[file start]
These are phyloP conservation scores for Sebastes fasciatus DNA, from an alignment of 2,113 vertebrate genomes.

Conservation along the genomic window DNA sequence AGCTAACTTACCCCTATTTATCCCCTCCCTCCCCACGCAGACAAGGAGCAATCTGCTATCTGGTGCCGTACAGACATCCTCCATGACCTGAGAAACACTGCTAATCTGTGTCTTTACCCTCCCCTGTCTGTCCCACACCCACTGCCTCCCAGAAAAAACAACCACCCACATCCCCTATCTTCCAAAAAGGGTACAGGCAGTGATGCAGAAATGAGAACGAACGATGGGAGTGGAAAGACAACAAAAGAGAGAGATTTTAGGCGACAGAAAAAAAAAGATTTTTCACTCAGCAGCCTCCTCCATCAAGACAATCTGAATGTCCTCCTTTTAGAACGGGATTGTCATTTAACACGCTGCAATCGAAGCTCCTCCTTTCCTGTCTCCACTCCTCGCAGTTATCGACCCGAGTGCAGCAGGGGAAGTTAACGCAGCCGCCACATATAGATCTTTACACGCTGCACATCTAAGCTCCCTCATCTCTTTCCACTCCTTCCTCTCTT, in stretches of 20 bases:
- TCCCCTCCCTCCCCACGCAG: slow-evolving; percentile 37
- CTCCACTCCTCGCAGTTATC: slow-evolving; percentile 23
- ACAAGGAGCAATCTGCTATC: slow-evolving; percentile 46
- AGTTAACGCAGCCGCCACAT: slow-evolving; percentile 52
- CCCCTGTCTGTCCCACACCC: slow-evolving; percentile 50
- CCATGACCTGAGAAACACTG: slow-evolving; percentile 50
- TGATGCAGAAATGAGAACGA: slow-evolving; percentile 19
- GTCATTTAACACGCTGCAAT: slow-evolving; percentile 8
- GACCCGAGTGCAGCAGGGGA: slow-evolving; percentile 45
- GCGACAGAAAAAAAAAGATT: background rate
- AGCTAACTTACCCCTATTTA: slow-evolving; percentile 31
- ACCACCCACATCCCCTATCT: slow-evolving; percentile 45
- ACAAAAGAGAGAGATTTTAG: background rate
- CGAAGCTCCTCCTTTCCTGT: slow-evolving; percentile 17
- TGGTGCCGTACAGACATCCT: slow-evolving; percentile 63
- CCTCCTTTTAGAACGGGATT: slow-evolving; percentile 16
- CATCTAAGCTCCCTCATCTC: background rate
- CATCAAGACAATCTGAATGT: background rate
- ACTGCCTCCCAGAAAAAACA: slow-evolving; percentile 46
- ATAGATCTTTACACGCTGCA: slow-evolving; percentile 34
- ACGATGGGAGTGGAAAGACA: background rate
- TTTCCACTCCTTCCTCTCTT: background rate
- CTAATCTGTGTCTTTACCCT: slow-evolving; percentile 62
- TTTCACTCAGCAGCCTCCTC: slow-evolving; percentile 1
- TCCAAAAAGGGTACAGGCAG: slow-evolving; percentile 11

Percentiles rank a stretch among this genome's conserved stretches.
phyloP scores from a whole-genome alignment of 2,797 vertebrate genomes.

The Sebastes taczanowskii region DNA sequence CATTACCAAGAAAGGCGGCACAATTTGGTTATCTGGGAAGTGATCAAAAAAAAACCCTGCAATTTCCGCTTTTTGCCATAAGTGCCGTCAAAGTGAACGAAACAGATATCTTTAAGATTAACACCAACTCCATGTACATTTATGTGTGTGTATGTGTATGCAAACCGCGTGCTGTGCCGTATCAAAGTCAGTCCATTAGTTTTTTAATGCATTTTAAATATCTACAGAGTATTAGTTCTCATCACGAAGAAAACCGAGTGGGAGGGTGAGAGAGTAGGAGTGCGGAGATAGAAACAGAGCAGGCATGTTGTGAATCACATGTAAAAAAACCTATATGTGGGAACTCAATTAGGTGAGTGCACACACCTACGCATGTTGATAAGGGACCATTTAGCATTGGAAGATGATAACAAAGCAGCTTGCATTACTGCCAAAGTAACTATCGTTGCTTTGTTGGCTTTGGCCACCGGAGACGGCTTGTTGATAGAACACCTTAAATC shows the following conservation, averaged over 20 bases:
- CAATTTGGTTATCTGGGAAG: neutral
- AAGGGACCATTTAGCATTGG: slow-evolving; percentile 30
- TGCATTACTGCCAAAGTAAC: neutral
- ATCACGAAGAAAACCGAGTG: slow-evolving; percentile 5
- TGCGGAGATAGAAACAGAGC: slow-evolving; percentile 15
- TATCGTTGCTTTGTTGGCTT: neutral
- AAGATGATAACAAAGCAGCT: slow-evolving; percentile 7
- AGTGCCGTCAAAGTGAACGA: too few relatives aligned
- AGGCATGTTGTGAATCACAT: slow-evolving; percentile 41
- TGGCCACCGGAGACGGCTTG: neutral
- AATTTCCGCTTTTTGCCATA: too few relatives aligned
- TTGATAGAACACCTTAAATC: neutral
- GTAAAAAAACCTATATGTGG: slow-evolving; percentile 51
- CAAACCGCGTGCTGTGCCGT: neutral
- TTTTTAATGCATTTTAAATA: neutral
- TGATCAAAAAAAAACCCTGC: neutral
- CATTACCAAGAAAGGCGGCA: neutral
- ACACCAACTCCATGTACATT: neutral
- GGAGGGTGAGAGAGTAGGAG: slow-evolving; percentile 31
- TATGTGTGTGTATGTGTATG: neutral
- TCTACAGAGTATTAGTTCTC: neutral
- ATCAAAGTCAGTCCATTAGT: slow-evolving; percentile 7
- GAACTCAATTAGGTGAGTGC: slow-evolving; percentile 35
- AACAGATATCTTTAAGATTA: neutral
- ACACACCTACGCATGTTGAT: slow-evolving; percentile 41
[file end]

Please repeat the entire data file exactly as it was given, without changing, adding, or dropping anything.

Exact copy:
These are phyloP conservation scores for Sebastes fasciatus DNA, from an alignment of 2,113 vertebrate genomes.

Conservation along the genomic window DNA sequence AGCTAACTTACCCCTATTTATCCCCTCCCTCCCCACGCAGACAAGGAGCAATCTGCTATCTGGTGCCGTACAGACATCCTCCATGACCTGAGAAACACTGCTAATCTGTGTCTTTACCCTCCCCTGTCTGTCCCACACCCACTGCCTCCCAGAAAAAACAACCACCCACATCCCCTATCTTCCAAAAAGGGTACAGGCAGTGATGCAGAAATGAGAACGAACGATGGGAGTGGAAAGACAACAAAAGAGAGAGATTTTAGGCGACAGAAAAAAAAAGATTTTTCACTCAGCAGCCTCCTCCATCAAGACAATCTGAATGTCCTCCTTTTAGAACGGGATTGTCATTTAACACGCTGCAATCGAAGCTCCTCCTTTCCTGTCTCCACTCCTCGCAGTTATCGACCCGAGTGCAGCAGGGGAAGTTAACGCAGCCGCCACATATAGATCTTTACACGCTGCACATCTAAGCTCCCTCATCTCTTTCCACTCCTTCCTCTCTT, in stretches of 20 bases:
- TCCCCTCCCTCCCCACGCAG: slow-evolving; percentile 37
- CTCCACTCCTCGCAGTTATC: slow-evolving; percentile 23
- ACAAGGAGCAATCTGCTATC: slow-evolving; percentile 46
- AGTTAACGCAGCCGCCACAT: slow-evolving; percentile 52
- CCCCTGTCTGTCCCACACCC: slow-evolving; percentile 50
- CCATGACCTGAGAAACACTG: slow-evolving; percentile 50
- TGATGCAGAAATGAGAACGA: slow-evolving; percentile 19
- GTCATTTAACACGCTGCAAT: slow-evolving; percentile 8
- GACCCGAGTGCAGCAGGGGA: slow-evolving; percentile 45
- GCGACAGAAAAAAAAAGATT: background rate
- AGCTAACTTACCCCTATTTA: slow-evolving; percentile 31
- ACCACCCACATCCCCTATCT: slow-evolving; percentile 45
- ACAAAAGAGAGAGATTTTAG: background rate
- CGAAGCTCCTCCTTTCCTGT: slow-evolving; percentile 17
- TGGTGCCGTACAGACATCCT: slow-evolving; percentile 63
- CCTCCTTTTAGAACGGGATT: slow-evolving; percentile 16
- CATCTAAGCTCCCTCATCTC: background rate
- CATCAAGACAATCTGAATGT: background rate
- ACTGCCTCCCAGAAAAAACA: slow-evolving; percentile 46
- ATAGATCTTTACACGCTGCA: slow-evolving; percentile 34
- ACGATGGGAGTGGAAAGACA: background rate
- TTTCCACTCCTTCCTCTCTT: background rate
- CTAATCTGTGTCTTTACCCT: slow-evolving; percentile 62
- TTTCACTCAGCAGCCTCCTC: slow-evolving; percentile 1
- TCCAAAAAGGGTACAGGCAG: slow-evolving; percentile 11

Percentiles rank a stretch among this genome's conserved stretches.
phyloP scores from a whole-genome alignment of 2,797 vertebrate genomes.

The Sebastes taczanowskii region DNA sequence CATTACCAAGAAAGGCGGCACAATTTGGTTATCTGGGAAGTGATCAAAAAAAAACCCTGCAATTTCCGCTTTTTGCCATAAGTGCCGTCAAAGTGAACGAAACAGATATCTTTAAGATTAACACCAACTCCATGTACATTTATGTGTGTGTATGTGTATGCAAACCGCGTGCTGTGCCGTATCAAAGTCAGTCCATTAGTTTTTTAATGCATTTTAAATATCTACAGAGTATTAGTTCTCATCACGAAGAAAACCGAGTGGGAGGGTGAGAGAGTAGGAGTGCGGAGATAGAAACAGAGCAGGCATGTTGTGAATCACATGTAAAAAAACCTATATGTGGGAACTCAATTAGGTGAGTGCACACACCTACGCATGTTGATAAGGGACCATTTAGCATTGGAAGATGATAACAAAGCAGCTTGCATTACTGCCAAAGTAACTATCGTTGCTTTGTTGGCTTTGGCCACCGGAGACGGCTTGTTGATAGAACACCTTAAATC shows the following conservation, averaged over 20 bases:
- CAATTTGGTTATCTGGGAAG: neutral
- AAGGGACCATTTAGCATTGG: slow-evolving; percentile 30
- TGCATTACTGCCAAAGTAAC: neutral
- ATCACGAAGAAAACCGAGTG: slow-evolving; percentile 5
- TGCGGAGATAGAAACAGAGC: slow-evolving; percentile 15
- TATCGTTGCTTTGTTGGCTT: neutral
- AAGATGATAACAAAGCAGCT: slow-evolving; percentile 7
- AGTGCCGTCAAAGTGAACGA: too few relatives aligned
- AGGCATGTTGTGAATCACAT: slow-evolving; percentile 41
- TGGCCACCGGAGACGGCTTG: neutral
- AATTTCCGCTTTTTGCCATA: too few relatives aligned
- TTGATAGAACACCTTAAATC: neutral
- GTAAAAAAACCTATATGTGG: slow-evolving; percentile 51
- CAAACCGCGTGCTGTGCCGT: neutral
- TTTTTAATGCATTTTAAATA: neutral
- TGATCAAAAAAAAACCCTGC: neutral
- CATTACCAAGAAAGGCGGCA: neutral
- ACACCAACTCCATGTACATT: neutral
- GGAGGGTGAGAGAGTAGGAG: slow-evolving; percentile 31
- TATGTGTGTGTATGTGTATG: neutral
- TCTACAGAGTATTAGTTCTC: neutral
- ATCAAAGTCAGTCCATTAGT: slow-evolving; percentile 7
- GAACTCAATTAGGTGAGTGC: slow-evolving; percentile 35
- AACAGATATCTTTAAGATTA: neutral
- ACACACCTACGCATGTTGAT: slow-evolving; percentile 41